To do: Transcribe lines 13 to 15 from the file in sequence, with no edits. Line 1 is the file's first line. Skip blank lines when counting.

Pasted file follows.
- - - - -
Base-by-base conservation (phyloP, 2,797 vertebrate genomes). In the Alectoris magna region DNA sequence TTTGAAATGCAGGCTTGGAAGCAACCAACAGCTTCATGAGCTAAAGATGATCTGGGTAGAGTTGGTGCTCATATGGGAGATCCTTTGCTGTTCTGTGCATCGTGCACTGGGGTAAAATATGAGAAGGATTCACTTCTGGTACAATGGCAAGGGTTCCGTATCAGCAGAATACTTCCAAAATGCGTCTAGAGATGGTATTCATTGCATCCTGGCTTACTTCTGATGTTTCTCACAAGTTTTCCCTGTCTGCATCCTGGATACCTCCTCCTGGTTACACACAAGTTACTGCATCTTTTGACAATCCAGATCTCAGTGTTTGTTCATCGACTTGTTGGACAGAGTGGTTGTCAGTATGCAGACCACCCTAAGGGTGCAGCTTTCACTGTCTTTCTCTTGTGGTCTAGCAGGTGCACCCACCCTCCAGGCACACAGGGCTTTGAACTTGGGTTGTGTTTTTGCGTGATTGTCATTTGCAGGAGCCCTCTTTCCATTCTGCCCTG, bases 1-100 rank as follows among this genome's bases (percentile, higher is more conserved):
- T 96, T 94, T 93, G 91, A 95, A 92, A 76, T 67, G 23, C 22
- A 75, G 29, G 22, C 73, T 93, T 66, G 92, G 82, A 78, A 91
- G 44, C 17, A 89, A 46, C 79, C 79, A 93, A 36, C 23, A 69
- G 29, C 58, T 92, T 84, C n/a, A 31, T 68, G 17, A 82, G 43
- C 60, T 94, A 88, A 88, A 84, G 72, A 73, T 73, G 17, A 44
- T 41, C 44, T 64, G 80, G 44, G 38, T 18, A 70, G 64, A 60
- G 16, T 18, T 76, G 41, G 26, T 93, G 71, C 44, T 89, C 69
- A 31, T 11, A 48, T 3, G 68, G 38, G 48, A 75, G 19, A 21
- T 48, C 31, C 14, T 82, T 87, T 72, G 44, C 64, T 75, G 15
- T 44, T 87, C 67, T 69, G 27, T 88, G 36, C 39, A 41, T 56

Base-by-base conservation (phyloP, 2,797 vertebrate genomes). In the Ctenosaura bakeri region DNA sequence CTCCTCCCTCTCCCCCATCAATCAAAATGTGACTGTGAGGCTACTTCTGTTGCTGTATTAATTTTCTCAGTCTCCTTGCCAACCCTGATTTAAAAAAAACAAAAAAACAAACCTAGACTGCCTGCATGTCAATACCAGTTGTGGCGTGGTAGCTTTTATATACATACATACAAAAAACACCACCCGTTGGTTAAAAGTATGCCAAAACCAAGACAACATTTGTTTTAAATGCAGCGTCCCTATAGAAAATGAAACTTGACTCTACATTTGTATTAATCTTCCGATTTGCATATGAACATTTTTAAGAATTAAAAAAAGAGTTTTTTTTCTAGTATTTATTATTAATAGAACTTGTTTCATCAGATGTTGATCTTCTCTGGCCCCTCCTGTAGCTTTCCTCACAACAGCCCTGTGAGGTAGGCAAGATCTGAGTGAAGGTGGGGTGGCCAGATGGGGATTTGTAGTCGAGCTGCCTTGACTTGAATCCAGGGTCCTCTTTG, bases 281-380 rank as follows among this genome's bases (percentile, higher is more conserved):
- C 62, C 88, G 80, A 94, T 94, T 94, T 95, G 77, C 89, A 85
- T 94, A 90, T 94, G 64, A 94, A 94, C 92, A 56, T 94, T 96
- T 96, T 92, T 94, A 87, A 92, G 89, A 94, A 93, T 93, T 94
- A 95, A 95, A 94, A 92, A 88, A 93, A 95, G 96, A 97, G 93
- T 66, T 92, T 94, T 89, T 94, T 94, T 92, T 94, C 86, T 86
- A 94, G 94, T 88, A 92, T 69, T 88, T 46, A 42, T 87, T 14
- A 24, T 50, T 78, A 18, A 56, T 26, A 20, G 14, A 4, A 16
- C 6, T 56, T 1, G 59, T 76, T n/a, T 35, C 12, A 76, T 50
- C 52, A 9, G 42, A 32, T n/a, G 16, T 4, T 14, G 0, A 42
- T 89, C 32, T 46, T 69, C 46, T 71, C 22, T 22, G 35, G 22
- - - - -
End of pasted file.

- C 62, C 88, G 80, A 94, T 94, T 94, T 95, G 77, C 89, A 85
- T 94, A 90, T 94, G 64, A 94, A 94, C 92, A 56, T 94, T 96
- T 96, T 92, T 94, A 87, A 92, G 89, A 94, A 93, T 93, T 94